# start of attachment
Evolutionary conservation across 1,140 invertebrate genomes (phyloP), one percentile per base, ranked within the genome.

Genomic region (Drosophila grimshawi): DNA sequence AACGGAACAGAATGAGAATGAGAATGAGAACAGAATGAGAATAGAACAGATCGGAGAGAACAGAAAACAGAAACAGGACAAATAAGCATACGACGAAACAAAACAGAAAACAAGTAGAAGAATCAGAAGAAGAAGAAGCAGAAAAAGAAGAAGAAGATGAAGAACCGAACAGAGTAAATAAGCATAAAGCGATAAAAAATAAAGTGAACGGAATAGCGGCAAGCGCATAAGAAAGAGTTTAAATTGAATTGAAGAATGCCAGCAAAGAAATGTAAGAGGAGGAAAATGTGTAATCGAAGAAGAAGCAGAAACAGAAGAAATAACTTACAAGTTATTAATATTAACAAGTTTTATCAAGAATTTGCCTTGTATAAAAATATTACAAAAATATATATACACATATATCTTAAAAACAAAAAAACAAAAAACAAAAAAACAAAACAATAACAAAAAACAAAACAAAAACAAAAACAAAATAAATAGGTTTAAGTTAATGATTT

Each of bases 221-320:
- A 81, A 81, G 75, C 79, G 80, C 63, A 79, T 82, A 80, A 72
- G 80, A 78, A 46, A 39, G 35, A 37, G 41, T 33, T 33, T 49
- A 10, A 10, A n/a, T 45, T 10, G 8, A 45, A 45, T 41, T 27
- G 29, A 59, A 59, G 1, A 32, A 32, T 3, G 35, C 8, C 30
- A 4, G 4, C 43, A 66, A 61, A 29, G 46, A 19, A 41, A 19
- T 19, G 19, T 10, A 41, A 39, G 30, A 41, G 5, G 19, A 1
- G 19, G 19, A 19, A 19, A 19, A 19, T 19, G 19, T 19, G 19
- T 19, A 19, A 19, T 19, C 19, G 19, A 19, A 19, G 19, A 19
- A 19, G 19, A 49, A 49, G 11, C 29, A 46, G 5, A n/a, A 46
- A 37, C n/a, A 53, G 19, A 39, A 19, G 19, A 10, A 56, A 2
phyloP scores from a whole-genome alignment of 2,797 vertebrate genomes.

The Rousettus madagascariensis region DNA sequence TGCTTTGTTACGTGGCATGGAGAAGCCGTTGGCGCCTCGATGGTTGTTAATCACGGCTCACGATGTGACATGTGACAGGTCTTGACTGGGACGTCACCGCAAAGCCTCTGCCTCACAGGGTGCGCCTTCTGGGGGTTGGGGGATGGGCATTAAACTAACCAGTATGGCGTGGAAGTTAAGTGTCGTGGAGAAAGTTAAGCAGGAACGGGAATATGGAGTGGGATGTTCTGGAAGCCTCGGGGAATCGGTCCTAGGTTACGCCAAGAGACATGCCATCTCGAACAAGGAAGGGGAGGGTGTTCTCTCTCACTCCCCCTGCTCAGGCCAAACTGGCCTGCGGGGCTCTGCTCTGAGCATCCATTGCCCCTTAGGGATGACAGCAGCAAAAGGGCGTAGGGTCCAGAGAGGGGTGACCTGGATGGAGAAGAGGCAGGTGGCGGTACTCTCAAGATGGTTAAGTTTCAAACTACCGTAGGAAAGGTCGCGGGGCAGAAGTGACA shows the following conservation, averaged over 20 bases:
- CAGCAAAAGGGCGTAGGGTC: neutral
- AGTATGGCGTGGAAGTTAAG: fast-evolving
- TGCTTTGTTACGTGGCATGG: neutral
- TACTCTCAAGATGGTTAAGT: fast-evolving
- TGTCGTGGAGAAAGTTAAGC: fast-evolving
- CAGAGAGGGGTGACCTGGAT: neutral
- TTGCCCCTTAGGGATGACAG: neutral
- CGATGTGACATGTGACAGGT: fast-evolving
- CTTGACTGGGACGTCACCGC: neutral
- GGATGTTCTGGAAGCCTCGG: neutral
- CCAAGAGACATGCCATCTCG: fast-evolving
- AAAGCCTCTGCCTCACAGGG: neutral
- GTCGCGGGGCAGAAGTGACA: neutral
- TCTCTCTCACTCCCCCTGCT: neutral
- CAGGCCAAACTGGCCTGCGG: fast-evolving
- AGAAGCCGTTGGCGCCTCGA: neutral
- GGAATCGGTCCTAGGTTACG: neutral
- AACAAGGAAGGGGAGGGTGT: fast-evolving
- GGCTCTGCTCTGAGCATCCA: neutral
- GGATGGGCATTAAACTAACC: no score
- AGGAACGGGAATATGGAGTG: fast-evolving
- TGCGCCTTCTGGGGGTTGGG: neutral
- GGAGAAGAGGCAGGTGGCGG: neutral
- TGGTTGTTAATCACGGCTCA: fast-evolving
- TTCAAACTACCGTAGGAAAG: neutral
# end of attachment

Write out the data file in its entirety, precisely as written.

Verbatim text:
Evolutionary conservation across 1,140 invertebrate genomes (phyloP), one percentile per base, ranked within the genome.

Genomic region (Drosophila grimshawi): DNA sequence AACGGAACAGAATGAGAATGAGAATGAGAACAGAATGAGAATAGAACAGATCGGAGAGAACAGAAAACAGAAACAGGACAAATAAGCATACGACGAAACAAAACAGAAAACAAGTAGAAGAATCAGAAGAAGAAGAAGCAGAAAAAGAAGAAGAAGATGAAGAACCGAACAGAGTAAATAAGCATAAAGCGATAAAAAATAAAGTGAACGGAATAGCGGCAAGCGCATAAGAAAGAGTTTAAATTGAATTGAAGAATGCCAGCAAAGAAATGTAAGAGGAGGAAAATGTGTAATCGAAGAAGAAGCAGAAACAGAAGAAATAACTTACAAGTTATTAATATTAACAAGTTTTATCAAGAATTTGCCTTGTATAAAAATATTACAAAAATATATATACACATATATCTTAAAAACAAAAAAACAAAAAACAAAAAAACAAAACAATAACAAAAAACAAAACAAAAACAAAAACAAAATAAATAGGTTTAAGTTAATGATTT

Each of bases 221-320:
- A 81, A 81, G 75, C 79, G 80, C 63, A 79, T 82, A 80, A 72
- G 80, A 78, A 46, A 39, G 35, A 37, G 41, T 33, T 33, T 49
- A 10, A 10, A n/a, T 45, T 10, G 8, A 45, A 45, T 41, T 27
- G 29, A 59, A 59, G 1, A 32, A 32, T 3, G 35, C 8, C 30
- A 4, G 4, C 43, A 66, A 61, A 29, G 46, A 19, A 41, A 19
- T 19, G 19, T 10, A 41, A 39, G 30, A 41, G 5, G 19, A 1
- G 19, G 19, A 19, A 19, A 19, A 19, T 19, G 19, T 19, G 19
- T 19, A 19, A 19, T 19, C 19, G 19, A 19, A 19, G 19, A 19
- A 19, G 19, A 49, A 49, G 11, C 29, A 46, G 5, A n/a, A 46
- A 37, C n/a, A 53, G 19, A 39, A 19, G 19, A 10, A 56, A 2
phyloP scores from a whole-genome alignment of 2,797 vertebrate genomes.

The Rousettus madagascariensis region DNA sequence TGCTTTGTTACGTGGCATGGAGAAGCCGTTGGCGCCTCGATGGTTGTTAATCACGGCTCACGATGTGACATGTGACAGGTCTTGACTGGGACGTCACCGCAAAGCCTCTGCCTCACAGGGTGCGCCTTCTGGGGGTTGGGGGATGGGCATTAAACTAACCAGTATGGCGTGGAAGTTAAGTGTCGTGGAGAAAGTTAAGCAGGAACGGGAATATGGAGTGGGATGTTCTGGAAGCCTCGGGGAATCGGTCCTAGGTTACGCCAAGAGACATGCCATCTCGAACAAGGAAGGGGAGGGTGTTCTCTCTCACTCCCCCTGCTCAGGCCAAACTGGCCTGCGGGGCTCTGCTCTGAGCATCCATTGCCCCTTAGGGATGACAGCAGCAAAAGGGCGTAGGGTCCAGAGAGGGGTGACCTGGATGGAGAAGAGGCAGGTGGCGGTACTCTCAAGATGGTTAAGTTTCAAACTACCGTAGGAAAGGTCGCGGGGCAGAAGTGACA shows the following conservation, averaged over 20 bases:
- CAGCAAAAGGGCGTAGGGTC: neutral
- AGTATGGCGTGGAAGTTAAG: fast-evolving
- TGCTTTGTTACGTGGCATGG: neutral
- TACTCTCAAGATGGTTAAGT: fast-evolving
- TGTCGTGGAGAAAGTTAAGC: fast-evolving
- CAGAGAGGGGTGACCTGGAT: neutral
- TTGCCCCTTAGGGATGACAG: neutral
- CGATGTGACATGTGACAGGT: fast-evolving
- CTTGACTGGGACGTCACCGC: neutral
- GGATGTTCTGGAAGCCTCGG: neutral
- CCAAGAGACATGCCATCTCG: fast-evolving
- AAAGCCTCTGCCTCACAGGG: neutral
- GTCGCGGGGCAGAAGTGACA: neutral
- TCTCTCTCACTCCCCCTGCT: neutral
- CAGGCCAAACTGGCCTGCGG: fast-evolving
- AGAAGCCGTTGGCGCCTCGA: neutral
- GGAATCGGTCCTAGGTTACG: neutral
- AACAAGGAAGGGGAGGGTGT: fast-evolving
- GGCTCTGCTCTGAGCATCCA: neutral
- GGATGGGCATTAAACTAACC: no score
- AGGAACGGGAATATGGAGTG: fast-evolving
- TGCGCCTTCTGGGGGTTGGG: neutral
- GGAGAAGAGGCAGGTGGCGG: neutral
- TGGTTGTTAATCACGGCTCA: fast-evolving
- TTCAAACTACCGTAGGAAAG: neutral